A year of reading women

365 days of women's lit

Ann Patchett: Bel Canto

with 3 comments

Many of the books I’ve blogged about so far this year have dealt with the difficulty of reconciling people. From Marilyn French’s stark portrait of the gulf that separates men and women, to Trilby Kent’s depiction of the rift between coloniser and colonized, the impenetrability of the barriers that divide us — whether political, historical, physical or financial — are a recurring theme in women’s lit (perhaps in all lit, although it hasn’t struck me so forcibly before).

Ann Patchett‘s Bel Canto flirts with being an exception to this rule. Set in an anonymous South American state, this Orange Prize-winning work depicts the creation of an unlikely Utopia after a kidnap attempt finds a gaggle of rebel fighters holed up with 200 wealthy dinner guest hostages at the vice president’s mansion.

As days turn into weeks, the captors and captives’ perspectives soften and their horizons narrow until none can imagine an alternative existence. Set free from the straitjackets of their roles and routines, they are at liberty to structure their world afresh and explore the wells of potential — for music, communication and love — that everyday life too often leaves unplumbed.

Patchett’s skill lies in her ability to inhabit her characters, giving even the most peripheral a rich, inner life. The mystery of prayer, the alchemy of translation, and the curious blend of the physical and the mental that singing requires are all bodied forth, clothed in lavish perceptions.

Yet it’s the little human touches that bring the story home: the longing for a piece of cake you’ve saved to the end of a meal, the memory of a childhood party, the president’s secret penchant for a particular soap opera that means he misses the party — and scuppers the kidnap plans — in the first place.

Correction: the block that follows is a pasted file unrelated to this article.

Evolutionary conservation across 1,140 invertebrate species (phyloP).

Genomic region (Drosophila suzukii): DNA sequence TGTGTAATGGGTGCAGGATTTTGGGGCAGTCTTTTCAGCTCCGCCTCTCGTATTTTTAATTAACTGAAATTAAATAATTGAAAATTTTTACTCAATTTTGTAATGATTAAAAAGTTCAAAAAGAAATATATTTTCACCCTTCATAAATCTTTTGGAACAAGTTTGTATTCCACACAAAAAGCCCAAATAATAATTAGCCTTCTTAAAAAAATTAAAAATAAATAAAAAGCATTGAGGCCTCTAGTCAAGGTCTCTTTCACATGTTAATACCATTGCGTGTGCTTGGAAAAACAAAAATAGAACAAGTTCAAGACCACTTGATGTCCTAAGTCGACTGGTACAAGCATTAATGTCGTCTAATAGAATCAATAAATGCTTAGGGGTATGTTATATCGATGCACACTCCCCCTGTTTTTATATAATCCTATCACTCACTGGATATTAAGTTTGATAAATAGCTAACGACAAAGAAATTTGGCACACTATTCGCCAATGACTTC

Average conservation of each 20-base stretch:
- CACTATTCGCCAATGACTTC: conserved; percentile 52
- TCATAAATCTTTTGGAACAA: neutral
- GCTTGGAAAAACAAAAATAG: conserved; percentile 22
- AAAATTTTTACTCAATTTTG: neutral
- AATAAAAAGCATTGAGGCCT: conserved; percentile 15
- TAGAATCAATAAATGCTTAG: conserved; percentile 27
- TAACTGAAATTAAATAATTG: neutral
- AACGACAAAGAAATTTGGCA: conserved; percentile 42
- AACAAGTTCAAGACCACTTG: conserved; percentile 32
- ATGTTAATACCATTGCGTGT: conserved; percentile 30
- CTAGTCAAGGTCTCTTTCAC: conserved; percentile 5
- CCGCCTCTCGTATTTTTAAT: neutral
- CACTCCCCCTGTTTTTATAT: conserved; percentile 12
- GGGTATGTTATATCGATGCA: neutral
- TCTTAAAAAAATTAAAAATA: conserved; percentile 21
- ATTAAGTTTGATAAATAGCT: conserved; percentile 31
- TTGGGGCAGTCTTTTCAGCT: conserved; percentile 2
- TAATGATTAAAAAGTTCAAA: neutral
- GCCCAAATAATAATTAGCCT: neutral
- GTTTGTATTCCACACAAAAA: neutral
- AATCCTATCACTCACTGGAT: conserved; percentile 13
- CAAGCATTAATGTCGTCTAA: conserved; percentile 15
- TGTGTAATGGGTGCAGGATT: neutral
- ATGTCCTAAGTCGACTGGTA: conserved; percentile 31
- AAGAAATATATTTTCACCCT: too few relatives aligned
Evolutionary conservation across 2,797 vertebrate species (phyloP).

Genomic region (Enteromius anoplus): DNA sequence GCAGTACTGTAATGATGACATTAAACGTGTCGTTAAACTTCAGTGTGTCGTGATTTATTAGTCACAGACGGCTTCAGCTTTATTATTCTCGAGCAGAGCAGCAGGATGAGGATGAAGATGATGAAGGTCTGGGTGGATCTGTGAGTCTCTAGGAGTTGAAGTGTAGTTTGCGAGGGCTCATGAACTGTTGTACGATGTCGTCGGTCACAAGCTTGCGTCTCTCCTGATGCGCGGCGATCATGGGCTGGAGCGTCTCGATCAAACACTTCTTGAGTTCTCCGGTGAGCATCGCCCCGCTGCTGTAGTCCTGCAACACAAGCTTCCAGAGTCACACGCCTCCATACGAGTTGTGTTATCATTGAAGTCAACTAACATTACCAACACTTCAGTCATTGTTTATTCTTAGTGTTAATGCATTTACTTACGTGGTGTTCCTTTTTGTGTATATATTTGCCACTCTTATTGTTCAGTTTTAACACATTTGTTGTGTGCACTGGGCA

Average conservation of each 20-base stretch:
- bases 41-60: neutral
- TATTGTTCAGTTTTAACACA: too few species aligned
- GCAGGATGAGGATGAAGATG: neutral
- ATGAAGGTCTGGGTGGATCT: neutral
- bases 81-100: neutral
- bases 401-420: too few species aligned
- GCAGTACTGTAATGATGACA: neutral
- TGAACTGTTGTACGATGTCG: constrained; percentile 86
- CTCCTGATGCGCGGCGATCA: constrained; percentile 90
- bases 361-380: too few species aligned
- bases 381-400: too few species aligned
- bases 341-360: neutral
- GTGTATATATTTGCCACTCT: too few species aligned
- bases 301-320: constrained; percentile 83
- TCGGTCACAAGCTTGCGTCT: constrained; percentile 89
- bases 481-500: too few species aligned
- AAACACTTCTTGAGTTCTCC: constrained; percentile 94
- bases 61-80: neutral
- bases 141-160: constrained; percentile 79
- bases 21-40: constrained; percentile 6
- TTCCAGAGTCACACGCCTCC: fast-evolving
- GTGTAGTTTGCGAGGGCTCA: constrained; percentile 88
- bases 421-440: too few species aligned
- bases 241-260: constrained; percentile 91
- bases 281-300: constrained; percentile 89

In fact, human frailty — or at least humankind’s collective inability to get past the barriers that the characters overcome on a personal level — is ultimately what brings Utopia crashing to earth. While the epilogue may feel a little too neat for some, there can be no question of the power of the novel’s final events.

As the threads of understanding that the narrative stretches across political, religious, national and financial boundaries tremble and snap, you feel deep sadness that the level of harmony reached (in all senses) in the compound cannot be translated into the wider world.

I doubt I’ll read anything as wistful for a long time.

Picture (from Libya) by Nasser Nouri

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Written by Ann Morgan

September 28, 2011 at 7:40 am

3 Responses

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  1. manonmona reblogged this on Espacio de MANON.

    manonmona

    September 28, 2011 at 8:42 am

  2. I loved — LOVED — Bel Canto…until the epilogue, which was not merely too neat but erroneous and ruinous to the novel. I still like the book a good deal, but had she ended it where it ended, well, it would be a masterpiece or something awfully close to it.

    Jason Cooper

    October 5, 2011 at 12:47 am

    • You’re right – the ending would have been brilliant if she’d left the epilogue off. It almost feels like a commercial compromise – like Thomas Hardy writing a happy ending to The Return of the Native because his publisher asked for it (or Dickens with Great Expectations for that matter). Can’t help feeling there might have been an editor or agent with a hand in it somewhere…

      By the way, the Undset trilogy is sitting next to me as I type – am trying to get a few more short titles under my belt before I tackle it as I reckon it may take me a little while…

      londonchoirgirl

      October 5, 2011 at 7:44 am


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